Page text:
Accommodating Exercise and Treatment Value

Having knowledge of the patient’s outlook regarding treatment is also important. Again, referencing “Yellow Flags”, does the patient tend to have a “passive” mindset regarding treatment? Does she seem willing to accommodate exercise into her ADLs? Patients who place a priority on having a set schedule of exercise will have a better level of compliance than those who have no routine.16 Patients who continue to comply with exercises have a greater willingness and ability to accommodate exercises within everyday life.25 A study of patient compliance with individualized rehabilitation programs revealed that those who exercised once a week or less often valued the significance of healthcare treatment less.22 It is important in developing a rehab plan with a patient to consider the priority they are placing on treatment and specifically, exercise.


Severity and Prognosis

When designing a rehab program for a new patient, it is critically important for the practitioner to understand the severity of the condition, as well as understand the patient’s perception of their own condition and its severity. A number of intake forms are widely available and allow the chiropractor to understand the patient’s perceived severity of symptoms, which will influence the patient’s reasoning for continued compliance.25 The use of an Oswestry Disability Index, Neck Disability index or Quadruple Visual Analog scale allows comparison between the practitioner’s and patient’s perception of the condition. A study of adults diagnosed with arthritis found that severity of disease differentiated exercisers from non-exercisers.17 Another research article summarized it best, “Results also showed that those who exercised once a week or less often valued the significance of healthcare treatment less, perceived higher pain intensity, presented a higher Oswestry score, worse general health (and) more pain locations”.22

In addition to the severity of the condition, the prognosis is also a determining factor for exercise compliance. Simply put, “a bad prognosis is negatively related to compliance”.26 This may be because the patient feels a degree of helplessness in the face of a chronic disease, or feels distressed about the lack of an available cure. When presenting the diagnosis and prognosis to the patient, it is important to focus the patient on the importance of rehabilitation as a means of ongoing management. The chiropractor can provide support by encouraging exercise to prevent relapses or exacerbations.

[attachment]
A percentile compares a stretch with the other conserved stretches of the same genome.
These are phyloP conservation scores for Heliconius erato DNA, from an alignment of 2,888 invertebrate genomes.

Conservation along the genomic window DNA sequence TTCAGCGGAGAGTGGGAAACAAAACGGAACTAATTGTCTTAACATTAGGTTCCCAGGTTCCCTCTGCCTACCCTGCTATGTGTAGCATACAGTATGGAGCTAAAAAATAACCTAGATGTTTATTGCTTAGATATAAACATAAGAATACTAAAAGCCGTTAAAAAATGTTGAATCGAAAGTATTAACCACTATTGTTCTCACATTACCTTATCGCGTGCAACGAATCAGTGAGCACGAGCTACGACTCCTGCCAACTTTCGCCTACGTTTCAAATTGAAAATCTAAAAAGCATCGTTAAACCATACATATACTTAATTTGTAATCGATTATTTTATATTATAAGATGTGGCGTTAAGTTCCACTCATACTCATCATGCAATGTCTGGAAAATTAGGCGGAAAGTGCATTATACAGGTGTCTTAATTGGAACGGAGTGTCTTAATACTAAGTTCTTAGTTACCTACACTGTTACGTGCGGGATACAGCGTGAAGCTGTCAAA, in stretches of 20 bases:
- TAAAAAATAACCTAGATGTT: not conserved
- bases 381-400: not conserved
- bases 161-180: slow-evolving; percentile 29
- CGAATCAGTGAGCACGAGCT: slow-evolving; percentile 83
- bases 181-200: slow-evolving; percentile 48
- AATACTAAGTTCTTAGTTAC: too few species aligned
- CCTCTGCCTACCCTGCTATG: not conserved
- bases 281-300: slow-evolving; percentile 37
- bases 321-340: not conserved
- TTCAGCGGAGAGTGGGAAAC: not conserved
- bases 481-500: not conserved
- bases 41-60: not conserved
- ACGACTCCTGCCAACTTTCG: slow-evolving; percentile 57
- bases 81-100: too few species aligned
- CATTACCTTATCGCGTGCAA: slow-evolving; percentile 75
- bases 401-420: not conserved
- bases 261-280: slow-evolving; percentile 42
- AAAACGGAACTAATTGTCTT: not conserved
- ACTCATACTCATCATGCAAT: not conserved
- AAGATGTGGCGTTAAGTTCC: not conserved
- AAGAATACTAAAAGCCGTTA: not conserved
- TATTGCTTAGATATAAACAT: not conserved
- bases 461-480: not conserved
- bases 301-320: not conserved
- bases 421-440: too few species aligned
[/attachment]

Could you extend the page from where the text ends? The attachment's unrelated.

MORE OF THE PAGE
Symptom Alleviation

Rehabilitative exercises can help not only in the prevention of relapses, but can also provide short-term symptom relief. For example, chiropractic patients with radiculopathies can quickly learn the value of Mackenzie-based exercises in alleviating extremity pain. This ability to quickly relieve pain becomes a motivator in and of itself. Research with elderly patients experiencing chronic lower back pain found that “the most frequently stated reasons for nonadherence was that exercise did not help or aggravated pain”.27 Conversely, 80% of these patients who continued regular exercise cited the health benefits they received. Yet another experimental trial found similar results: 75% of those who continued exercise referenced “symptom relief” or “feel better” as reasons.23 A necessary precondition for continued compliance includes the patient’s perception that the exercise ameliorates unpleasant symptoms.25 When designing the home exercise plan it is wise to include, whenever possible, exercises that will relieve the patient’s symptoms. This will increase the likelihood of compliance with the plan.

Functional Limitations